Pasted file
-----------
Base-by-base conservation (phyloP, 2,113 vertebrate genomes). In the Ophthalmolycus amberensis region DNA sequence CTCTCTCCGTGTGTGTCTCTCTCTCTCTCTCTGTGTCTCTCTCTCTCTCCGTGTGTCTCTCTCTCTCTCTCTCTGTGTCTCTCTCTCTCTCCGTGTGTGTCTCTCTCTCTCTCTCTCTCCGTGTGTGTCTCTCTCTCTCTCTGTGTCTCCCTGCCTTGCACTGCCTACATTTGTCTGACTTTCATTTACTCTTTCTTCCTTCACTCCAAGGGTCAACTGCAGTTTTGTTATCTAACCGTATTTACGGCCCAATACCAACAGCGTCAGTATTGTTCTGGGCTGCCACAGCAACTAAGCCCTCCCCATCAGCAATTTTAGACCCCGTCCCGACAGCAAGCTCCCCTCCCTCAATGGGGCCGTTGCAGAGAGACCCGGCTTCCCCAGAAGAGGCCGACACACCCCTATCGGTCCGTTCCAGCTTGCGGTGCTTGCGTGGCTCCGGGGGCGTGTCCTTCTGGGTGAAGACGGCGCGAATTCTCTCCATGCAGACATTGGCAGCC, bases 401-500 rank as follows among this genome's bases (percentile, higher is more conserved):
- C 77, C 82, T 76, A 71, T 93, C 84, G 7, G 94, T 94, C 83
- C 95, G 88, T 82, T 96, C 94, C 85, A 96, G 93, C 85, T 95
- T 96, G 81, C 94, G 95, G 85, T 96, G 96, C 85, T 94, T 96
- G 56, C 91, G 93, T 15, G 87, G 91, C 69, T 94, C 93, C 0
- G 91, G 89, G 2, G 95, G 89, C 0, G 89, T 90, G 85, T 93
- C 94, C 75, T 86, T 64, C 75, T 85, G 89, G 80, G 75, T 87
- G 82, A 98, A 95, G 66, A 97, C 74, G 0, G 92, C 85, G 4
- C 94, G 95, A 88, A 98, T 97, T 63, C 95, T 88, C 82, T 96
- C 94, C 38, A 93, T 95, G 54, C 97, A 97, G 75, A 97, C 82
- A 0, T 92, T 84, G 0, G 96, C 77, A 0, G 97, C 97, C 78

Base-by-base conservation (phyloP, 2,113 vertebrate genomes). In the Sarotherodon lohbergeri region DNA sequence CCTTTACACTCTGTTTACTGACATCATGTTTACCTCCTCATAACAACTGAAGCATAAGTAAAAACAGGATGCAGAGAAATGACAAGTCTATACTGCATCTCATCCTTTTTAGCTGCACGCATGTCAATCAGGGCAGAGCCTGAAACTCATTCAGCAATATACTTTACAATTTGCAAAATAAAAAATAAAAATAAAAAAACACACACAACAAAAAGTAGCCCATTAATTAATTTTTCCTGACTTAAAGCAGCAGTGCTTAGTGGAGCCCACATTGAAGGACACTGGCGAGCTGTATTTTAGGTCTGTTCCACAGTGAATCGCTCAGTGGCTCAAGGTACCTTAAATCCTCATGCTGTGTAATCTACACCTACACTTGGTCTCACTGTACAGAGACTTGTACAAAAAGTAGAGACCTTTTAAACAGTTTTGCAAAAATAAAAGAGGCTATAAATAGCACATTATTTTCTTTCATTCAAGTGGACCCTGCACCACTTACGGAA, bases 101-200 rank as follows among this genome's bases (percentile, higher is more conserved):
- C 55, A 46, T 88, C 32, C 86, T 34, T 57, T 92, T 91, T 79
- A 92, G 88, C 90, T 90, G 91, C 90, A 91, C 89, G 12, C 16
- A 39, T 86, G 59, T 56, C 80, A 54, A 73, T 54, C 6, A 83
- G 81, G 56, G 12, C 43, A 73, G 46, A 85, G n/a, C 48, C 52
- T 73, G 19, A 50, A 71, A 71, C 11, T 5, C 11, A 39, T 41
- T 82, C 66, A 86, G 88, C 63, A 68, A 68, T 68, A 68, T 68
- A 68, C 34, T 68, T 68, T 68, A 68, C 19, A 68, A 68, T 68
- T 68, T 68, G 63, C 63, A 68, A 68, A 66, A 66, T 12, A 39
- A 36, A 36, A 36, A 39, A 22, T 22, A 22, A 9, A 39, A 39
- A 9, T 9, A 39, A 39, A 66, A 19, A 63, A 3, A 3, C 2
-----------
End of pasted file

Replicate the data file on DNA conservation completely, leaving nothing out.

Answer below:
Base-by-base conservation (phyloP, 2,113 vertebrate genomes). In the Ophthalmolycus amberensis region DNA sequence CTCTCTCCGTGTGTGTCTCTCTCTCTCTCTCTGTGTCTCTCTCTCTCTCCGTGTGTCTCTCTCTCTCTCTCTCTGTGTCTCTCTCTCTCTCCGTGTGTGTCTCTCTCTCTCTCTCTCTCCGTGTGTGTCTCTCTCTCTCTCTGTGTCTCCCTGCCTTGCACTGCCTACATTTGTCTGACTTTCATTTACTCTTTCTTCCTTCACTCCAAGGGTCAACTGCAGTTTTGTTATCTAACCGTATTTACGGCCCAATACCAACAGCGTCAGTATTGTTCTGGGCTGCCACAGCAACTAAGCCCTCCCCATCAGCAATTTTAGACCCCGTCCCGACAGCAAGCTCCCCTCCCTCAATGGGGCCGTTGCAGAGAGACCCGGCTTCCCCAGAAGAGGCCGACACACCCCTATCGGTCCGTTCCAGCTTGCGGTGCTTGCGTGGCTCCGGGGGCGTGTCCTTCTGGGTGAAGACGGCGCGAATTCTCTCCATGCAGACATTGGCAGCC, bases 401-500 rank as follows among this genome's bases (percentile, higher is more conserved):
- C 77, C 82, T 76, A 71, T 93, C 84, G 7, G 94, T 94, C 83
- C 95, G 88, T 82, T 96, C 94, C 85, A 96, G 93, C 85, T 95
- T 96, G 81, C 94, G 95, G 85, T 96, G 96, C 85, T 94, T 96
- G 56, C 91, G 93, T 15, G 87, G 91, C 69, T 94, C 93, C 0
- G 91, G 89, G 2, G 95, G 89, C 0, G 89, T 90, G 85, T 93
- C 94, C 75, T 86, T 64, C 75, T 85, G 89, G 80, G 75, T 87
- G 82, A 98, A 95, G 66, A 97, C 74, G 0, G 92, C 85, G 4
- C 94, G 95, A 88, A 98, T 97, T 63, C 95, T 88, C 82, T 96
- C 94, C 38, A 93, T 95, G 54, C 97, A 97, G 75, A 97, C 82
- A 0, T 92, T 84, G 0, G 96, C 77, A 0, G 97, C 97, C 78

Base-by-base conservation (phyloP, 2,113 vertebrate genomes). In the Sarotherodon lohbergeri region DNA sequence CCTTTACACTCTGTTTACTGACATCATGTTTACCTCCTCATAACAACTGAAGCATAAGTAAAAACAGGATGCAGAGAAATGACAAGTCTATACTGCATCTCATCCTTTTTAGCTGCACGCATGTCAATCAGGGCAGAGCCTGAAACTCATTCAGCAATATACTTTACAATTTGCAAAATAAAAAATAAAAATAAAAAAACACACACAACAAAAAGTAGCCCATTAATTAATTTTTCCTGACTTAAAGCAGCAGTGCTTAGTGGAGCCCACATTGAAGGACACTGGCGAGCTGTATTTTAGGTCTGTTCCACAGTGAATCGCTCAGTGGCTCAAGGTACCTTAAATCCTCATGCTGTGTAATCTACACCTACACTTGGTCTCACTGTACAGAGACTTGTACAAAAAGTAGAGACCTTTTAAACAGTTTTGCAAAAATAAAAGAGGCTATAAATAGCACATTATTTTCTTTCATTCAAGTGGACCCTGCACCACTTACGGAA, bases 101-200 rank as follows among this genome's bases (percentile, higher is more conserved):
- C 55, A 46, T 88, C 32, C 86, T 34, T 57, T 92, T 91, T 79
- A 92, G 88, C 90, T 90, G 91, C 90, A 91, C 89, G 12, C 16
- A 39, T 86, G 59, T 56, C 80, A 54, A 73, T 54, C 6, A 83
- G 81, G 56, G 12, C 43, A 73, G 46, A 85, G n/a, C 48, C 52
- T 73, G 19, A 50, A 71, A 71, C 11, T 5, C 11, A 39, T 41
- T 82, C 66, A 86, G 88, C 63, A 68, A 68, T 68, A 68, T 68
- A 68, C 34, T 68, T 68, T 68, A 68, C 19, A 68, A 68, T 68
- T 68, T 68, G 63, C 63, A 68, A 68, A 66, A 66, T 12, A 39
- A 36, A 36, A 36, A 39, A 22, T 22, A 22, A 9, A 39, A 39
- A 9, T 9, A 39, A 39, A 66, A 19, A 63, A 3, A 3, C 2